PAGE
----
Being listed on the largest U.S. stock trading forum, the New York Stock Exchange (NYSE), carries a high level of prestige, but getting there isn't easy. To be listed on the NYSE, a company must have substantial holdings and must give up a significant amount of internal control.
Public vs. Private
Being publicly traded is a two-edged sword. While it provides better visibility, access to more capital funding and the prestige of association with a premier stock exchange, such as the NYSE, the company also is subject to complicated regulations that don't apply to private corporations. In addition, publicly traded firms have to disclose information that private firms can keep hidden, such as declining profits or decreasing sales. This information is potentially embarrassing and also may work to competitors’ advantage.
Companies that sell shares on the public market must have a board of directors to provide strategic leadership and make decisions on behalf of the shareholders. While the original owner may retain the majority of shares and may have a role in decision-making, issues such as the originating family's image and long-held company traditions must give way to the board's primary mission: increasing profitability for shareholders. Board decisions govern the overall running of the company and limit the powers exercised by the company's management team.
A company cannot self-list on the NYSE, nor can it manage its own stock sales on the exchange. To be listed, a company must use the services of one or more investment bankers, who provide help and guidance in meeting Securities and Exchange Commission registration requirements and setting the value of stock in the initial public offering. More importantly, these intermediaries provide introductions to investors. An investment bank also may provide an underwriting guarantee, which mitigates risk by establishing a minimum price on the company's shares. Once a company is listed on the NYSE, all trading must be handled through a “specialist,” an intermediary who represents the company to buyers and sellers of its stock.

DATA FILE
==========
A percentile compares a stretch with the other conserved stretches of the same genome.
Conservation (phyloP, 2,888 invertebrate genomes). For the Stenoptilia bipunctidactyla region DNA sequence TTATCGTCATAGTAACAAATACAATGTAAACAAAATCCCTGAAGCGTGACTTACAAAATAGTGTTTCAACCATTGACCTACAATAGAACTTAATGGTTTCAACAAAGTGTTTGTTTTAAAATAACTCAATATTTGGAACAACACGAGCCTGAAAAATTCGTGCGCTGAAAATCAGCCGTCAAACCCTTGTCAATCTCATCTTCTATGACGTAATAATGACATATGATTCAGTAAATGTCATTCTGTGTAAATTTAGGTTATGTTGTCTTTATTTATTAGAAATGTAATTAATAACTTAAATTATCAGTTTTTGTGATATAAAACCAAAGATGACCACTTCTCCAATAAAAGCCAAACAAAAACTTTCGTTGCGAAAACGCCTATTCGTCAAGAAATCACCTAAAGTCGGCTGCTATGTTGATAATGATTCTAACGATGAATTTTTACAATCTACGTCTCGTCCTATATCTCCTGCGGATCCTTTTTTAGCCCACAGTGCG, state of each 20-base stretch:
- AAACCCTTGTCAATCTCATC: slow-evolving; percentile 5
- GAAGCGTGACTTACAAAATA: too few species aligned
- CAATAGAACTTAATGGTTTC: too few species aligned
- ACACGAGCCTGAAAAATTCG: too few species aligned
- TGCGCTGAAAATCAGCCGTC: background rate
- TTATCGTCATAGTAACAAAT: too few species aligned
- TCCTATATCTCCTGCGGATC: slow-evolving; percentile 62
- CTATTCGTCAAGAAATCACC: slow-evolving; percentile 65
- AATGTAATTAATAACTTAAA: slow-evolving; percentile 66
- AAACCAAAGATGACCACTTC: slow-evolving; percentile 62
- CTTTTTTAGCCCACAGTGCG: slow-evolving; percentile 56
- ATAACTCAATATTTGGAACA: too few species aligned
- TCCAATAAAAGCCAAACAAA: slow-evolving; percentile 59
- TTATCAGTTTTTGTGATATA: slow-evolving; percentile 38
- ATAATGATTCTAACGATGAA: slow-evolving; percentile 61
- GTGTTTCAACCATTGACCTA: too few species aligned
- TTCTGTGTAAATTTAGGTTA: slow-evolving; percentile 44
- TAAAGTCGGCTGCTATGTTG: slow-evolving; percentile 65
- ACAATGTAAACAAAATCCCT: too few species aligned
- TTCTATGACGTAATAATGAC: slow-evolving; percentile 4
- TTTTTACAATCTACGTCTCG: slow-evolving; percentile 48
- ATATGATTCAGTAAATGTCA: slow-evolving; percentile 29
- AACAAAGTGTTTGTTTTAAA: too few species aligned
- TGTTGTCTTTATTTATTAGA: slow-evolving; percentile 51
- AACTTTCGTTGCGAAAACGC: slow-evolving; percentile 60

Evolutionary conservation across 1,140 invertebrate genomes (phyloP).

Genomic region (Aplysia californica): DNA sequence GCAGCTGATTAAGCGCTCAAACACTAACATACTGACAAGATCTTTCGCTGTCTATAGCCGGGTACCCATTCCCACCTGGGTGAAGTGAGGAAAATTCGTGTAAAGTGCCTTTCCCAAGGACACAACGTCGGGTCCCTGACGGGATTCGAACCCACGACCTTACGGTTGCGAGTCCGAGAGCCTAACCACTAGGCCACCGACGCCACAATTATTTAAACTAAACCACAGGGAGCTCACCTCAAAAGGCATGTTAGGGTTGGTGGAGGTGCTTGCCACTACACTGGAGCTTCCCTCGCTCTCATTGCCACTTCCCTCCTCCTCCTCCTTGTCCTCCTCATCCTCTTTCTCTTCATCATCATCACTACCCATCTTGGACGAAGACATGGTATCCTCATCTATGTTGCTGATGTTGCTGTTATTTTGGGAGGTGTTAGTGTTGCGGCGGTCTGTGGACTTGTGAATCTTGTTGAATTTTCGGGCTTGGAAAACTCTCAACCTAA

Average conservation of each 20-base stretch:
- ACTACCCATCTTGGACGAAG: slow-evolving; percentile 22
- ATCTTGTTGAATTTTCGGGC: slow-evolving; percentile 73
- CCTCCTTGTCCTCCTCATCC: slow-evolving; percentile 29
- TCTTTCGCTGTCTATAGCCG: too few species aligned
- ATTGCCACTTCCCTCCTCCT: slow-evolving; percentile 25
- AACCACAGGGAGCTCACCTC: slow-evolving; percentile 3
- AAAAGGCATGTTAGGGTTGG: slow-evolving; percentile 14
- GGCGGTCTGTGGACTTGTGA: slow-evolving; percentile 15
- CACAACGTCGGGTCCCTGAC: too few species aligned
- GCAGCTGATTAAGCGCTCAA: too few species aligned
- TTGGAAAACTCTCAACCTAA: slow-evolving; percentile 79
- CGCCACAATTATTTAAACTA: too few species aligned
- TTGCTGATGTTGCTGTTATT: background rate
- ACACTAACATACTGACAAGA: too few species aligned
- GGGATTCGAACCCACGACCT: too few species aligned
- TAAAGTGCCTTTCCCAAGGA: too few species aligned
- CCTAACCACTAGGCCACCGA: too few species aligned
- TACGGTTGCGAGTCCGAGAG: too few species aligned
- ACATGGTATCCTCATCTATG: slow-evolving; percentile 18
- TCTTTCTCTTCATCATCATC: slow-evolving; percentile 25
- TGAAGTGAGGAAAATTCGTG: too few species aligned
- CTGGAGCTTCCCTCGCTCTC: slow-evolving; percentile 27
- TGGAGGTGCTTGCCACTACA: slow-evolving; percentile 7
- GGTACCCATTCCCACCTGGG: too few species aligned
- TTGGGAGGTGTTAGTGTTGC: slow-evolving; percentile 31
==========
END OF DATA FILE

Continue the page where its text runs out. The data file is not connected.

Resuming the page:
The NYSE has the strictest listing requirements of any stock exchange. To be listed, a company must have assets of at least $18 million, income of at least $2.5 million per year and a minimum of 2,000 stockholders. Many small firms cannot meet these requirements so they initially choose to be listed on the NASDAQ and later shift to the NYSE when they become more profitable. The NYSE also is steeped in tradition, dating back to its 1792 origin. Unlike newer electronically based trading systems, the NYSE still uses a physical trading floor with 17 trading posts where brokers make deals in person. The NYSE merged with Euronext N.V in 2007 to form the holding company NYSE Euronext.
- New York University: From Private to Publicly Traded Firm: The Initial Public Offering
- Library of Congress Business Reference Services: History of the New York Stock Exchange
- NYSE.com: Inside the NYSE: The Role of the Specialist
- NYSE EURONEXT: The New York Stock Exchange's Unique Market Model, Full Speed With A Safety Net
A retired federal senior executive currently working as a management consultant and communications expert, Mary Bauer has written and edited for senior U.S. government audiences, including the White House, since 1984. She holds a Master of Arts in French from George Mason University and a Bachelor of Arts in English, French and international relations from Aquinas College.